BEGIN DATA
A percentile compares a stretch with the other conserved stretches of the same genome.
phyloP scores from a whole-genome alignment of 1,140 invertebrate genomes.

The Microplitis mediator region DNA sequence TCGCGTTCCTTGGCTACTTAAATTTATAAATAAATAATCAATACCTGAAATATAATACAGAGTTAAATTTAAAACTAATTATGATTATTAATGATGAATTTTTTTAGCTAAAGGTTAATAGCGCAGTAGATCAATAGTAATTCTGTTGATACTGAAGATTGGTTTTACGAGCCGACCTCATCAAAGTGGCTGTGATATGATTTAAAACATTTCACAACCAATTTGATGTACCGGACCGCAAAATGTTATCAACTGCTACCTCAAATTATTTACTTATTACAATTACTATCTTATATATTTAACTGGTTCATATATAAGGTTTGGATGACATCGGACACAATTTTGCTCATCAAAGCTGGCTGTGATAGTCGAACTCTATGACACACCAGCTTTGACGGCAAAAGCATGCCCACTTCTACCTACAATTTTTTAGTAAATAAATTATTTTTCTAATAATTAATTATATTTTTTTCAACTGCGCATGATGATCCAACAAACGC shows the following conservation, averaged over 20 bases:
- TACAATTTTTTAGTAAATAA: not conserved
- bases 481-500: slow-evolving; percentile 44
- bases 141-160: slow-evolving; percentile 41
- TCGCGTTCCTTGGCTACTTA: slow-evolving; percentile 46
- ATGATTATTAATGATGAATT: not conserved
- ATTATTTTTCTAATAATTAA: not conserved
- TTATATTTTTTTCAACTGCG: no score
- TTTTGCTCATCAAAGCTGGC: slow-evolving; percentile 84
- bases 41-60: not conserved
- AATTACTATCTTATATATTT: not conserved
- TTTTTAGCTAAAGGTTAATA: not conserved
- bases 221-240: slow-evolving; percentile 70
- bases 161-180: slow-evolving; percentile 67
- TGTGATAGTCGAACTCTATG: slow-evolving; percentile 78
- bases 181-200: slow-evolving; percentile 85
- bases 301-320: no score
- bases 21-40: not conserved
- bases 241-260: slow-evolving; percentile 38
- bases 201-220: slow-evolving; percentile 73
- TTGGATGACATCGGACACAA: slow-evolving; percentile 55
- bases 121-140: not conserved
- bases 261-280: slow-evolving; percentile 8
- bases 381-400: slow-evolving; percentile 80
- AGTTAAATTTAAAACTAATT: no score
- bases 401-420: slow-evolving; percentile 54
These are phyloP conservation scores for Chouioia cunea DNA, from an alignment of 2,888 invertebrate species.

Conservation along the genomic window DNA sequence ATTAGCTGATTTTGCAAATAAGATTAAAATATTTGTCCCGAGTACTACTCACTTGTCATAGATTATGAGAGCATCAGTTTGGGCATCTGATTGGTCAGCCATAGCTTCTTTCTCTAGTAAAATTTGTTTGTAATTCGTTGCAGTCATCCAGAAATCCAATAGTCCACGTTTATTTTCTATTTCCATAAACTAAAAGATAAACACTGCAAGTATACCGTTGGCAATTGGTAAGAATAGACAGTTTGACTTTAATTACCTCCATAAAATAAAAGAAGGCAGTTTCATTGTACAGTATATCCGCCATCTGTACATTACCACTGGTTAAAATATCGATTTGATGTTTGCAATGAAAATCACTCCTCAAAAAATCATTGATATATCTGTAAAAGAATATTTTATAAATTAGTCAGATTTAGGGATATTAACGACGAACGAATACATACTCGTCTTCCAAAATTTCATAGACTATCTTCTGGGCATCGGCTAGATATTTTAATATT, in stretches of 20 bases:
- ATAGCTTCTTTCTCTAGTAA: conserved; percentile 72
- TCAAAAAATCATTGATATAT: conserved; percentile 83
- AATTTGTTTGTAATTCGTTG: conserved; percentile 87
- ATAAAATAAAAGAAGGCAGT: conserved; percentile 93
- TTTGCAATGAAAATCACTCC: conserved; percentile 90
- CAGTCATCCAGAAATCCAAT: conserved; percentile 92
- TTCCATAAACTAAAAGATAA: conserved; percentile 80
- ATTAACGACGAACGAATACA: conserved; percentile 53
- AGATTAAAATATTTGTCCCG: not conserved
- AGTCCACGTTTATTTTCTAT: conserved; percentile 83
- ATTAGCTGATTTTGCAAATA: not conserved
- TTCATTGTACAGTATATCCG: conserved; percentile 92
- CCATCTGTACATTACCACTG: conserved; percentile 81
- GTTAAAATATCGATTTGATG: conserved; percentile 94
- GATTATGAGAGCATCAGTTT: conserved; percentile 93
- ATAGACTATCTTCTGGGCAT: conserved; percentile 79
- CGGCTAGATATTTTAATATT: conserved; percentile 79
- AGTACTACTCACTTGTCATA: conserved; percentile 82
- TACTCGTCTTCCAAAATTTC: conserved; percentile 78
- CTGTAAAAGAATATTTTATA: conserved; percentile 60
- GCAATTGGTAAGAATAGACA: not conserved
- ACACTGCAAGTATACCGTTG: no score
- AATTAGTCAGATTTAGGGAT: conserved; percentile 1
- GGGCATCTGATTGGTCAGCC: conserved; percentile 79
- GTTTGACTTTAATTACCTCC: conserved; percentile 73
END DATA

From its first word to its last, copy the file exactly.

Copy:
A percentile compares a stretch with the other conserved stretches of the same genome.
phyloP scores from a whole-genome alignment of 1,140 invertebrate genomes.

The Microplitis mediator region DNA sequence TCGCGTTCCTTGGCTACTTAAATTTATAAATAAATAATCAATACCTGAAATATAATACAGAGTTAAATTTAAAACTAATTATGATTATTAATGATGAATTTTTTTAGCTAAAGGTTAATAGCGCAGTAGATCAATAGTAATTCTGTTGATACTGAAGATTGGTTTTACGAGCCGACCTCATCAAAGTGGCTGTGATATGATTTAAAACATTTCACAACCAATTTGATGTACCGGACCGCAAAATGTTATCAACTGCTACCTCAAATTATTTACTTATTACAATTACTATCTTATATATTTAACTGGTTCATATATAAGGTTTGGATGACATCGGACACAATTTTGCTCATCAAAGCTGGCTGTGATAGTCGAACTCTATGACACACCAGCTTTGACGGCAAAAGCATGCCCACTTCTACCTACAATTTTTTAGTAAATAAATTATTTTTCTAATAATTAATTATATTTTTTTCAACTGCGCATGATGATCCAACAAACGC shows the following conservation, averaged over 20 bases:
- TACAATTTTTTAGTAAATAA: not conserved
- bases 481-500: slow-evolving; percentile 44
- bases 141-160: slow-evolving; percentile 41
- TCGCGTTCCTTGGCTACTTA: slow-evolving; percentile 46
- ATGATTATTAATGATGAATT: not conserved
- ATTATTTTTCTAATAATTAA: not conserved
- TTATATTTTTTTCAACTGCG: no score
- TTTTGCTCATCAAAGCTGGC: slow-evolving; percentile 84
- bases 41-60: not conserved
- AATTACTATCTTATATATTT: not conserved
- TTTTTAGCTAAAGGTTAATA: not conserved
- bases 221-240: slow-evolving; percentile 70
- bases 161-180: slow-evolving; percentile 67
- TGTGATAGTCGAACTCTATG: slow-evolving; percentile 78
- bases 181-200: slow-evolving; percentile 85
- bases 301-320: no score
- bases 21-40: not conserved
- bases 241-260: slow-evolving; percentile 38
- bases 201-220: slow-evolving; percentile 73
- TTGGATGACATCGGACACAA: slow-evolving; percentile 55
- bases 121-140: not conserved
- bases 261-280: slow-evolving; percentile 8
- bases 381-400: slow-evolving; percentile 80
- AGTTAAATTTAAAACTAATT: no score
- bases 401-420: slow-evolving; percentile 54
These are phyloP conservation scores for Chouioia cunea DNA, from an alignment of 2,888 invertebrate species.

Conservation along the genomic window DNA sequence ATTAGCTGATTTTGCAAATAAGATTAAAATATTTGTCCCGAGTACTACTCACTTGTCATAGATTATGAGAGCATCAGTTTGGGCATCTGATTGGTCAGCCATAGCTTCTTTCTCTAGTAAAATTTGTTTGTAATTCGTTGCAGTCATCCAGAAATCCAATAGTCCACGTTTATTTTCTATTTCCATAAACTAAAAGATAAACACTGCAAGTATACCGTTGGCAATTGGTAAGAATAGACAGTTTGACTTTAATTACCTCCATAAAATAAAAGAAGGCAGTTTCATTGTACAGTATATCCGCCATCTGTACATTACCACTGGTTAAAATATCGATTTGATGTTTGCAATGAAAATCACTCCTCAAAAAATCATTGATATATCTGTAAAAGAATATTTTATAAATTAGTCAGATTTAGGGATATTAACGACGAACGAATACATACTCGTCTTCCAAAATTTCATAGACTATCTTCTGGGCATCGGCTAGATATTTTAATATT, in stretches of 20 bases:
- ATAGCTTCTTTCTCTAGTAA: conserved; percentile 72
- TCAAAAAATCATTGATATAT: conserved; percentile 83
- AATTTGTTTGTAATTCGTTG: conserved; percentile 87
- ATAAAATAAAAGAAGGCAGT: conserved; percentile 93
- TTTGCAATGAAAATCACTCC: conserved; percentile 90
- CAGTCATCCAGAAATCCAAT: conserved; percentile 92
- TTCCATAAACTAAAAGATAA: conserved; percentile 80
- ATTAACGACGAACGAATACA: conserved; percentile 53
- AGATTAAAATATTTGTCCCG: not conserved
- AGTCCACGTTTATTTTCTAT: conserved; percentile 83
- ATTAGCTGATTTTGCAAATA: not conserved
- TTCATTGTACAGTATATCCG: conserved; percentile 92
- CCATCTGTACATTACCACTG: conserved; percentile 81
- GTTAAAATATCGATTTGATG: conserved; percentile 94
- GATTATGAGAGCATCAGTTT: conserved; percentile 93
- ATAGACTATCTTCTGGGCAT: conserved; percentile 79
- CGGCTAGATATTTTAATATT: conserved; percentile 79
- AGTACTACTCACTTGTCATA: conserved; percentile 82
- TACTCGTCTTCCAAAATTTC: conserved; percentile 78
- CTGTAAAAGAATATTTTATA: conserved; percentile 60
- GCAATTGGTAAGAATAGACA: not conserved
- ACACTGCAAGTATACCGTTG: no score
- AATTAGTCAGATTTAGGGAT: conserved; percentile 1
- GGGCATCTGATTGGTCAGCC: conserved; percentile 79
- GTTTGACTTTAATTACCTCC: conserved; percentile 73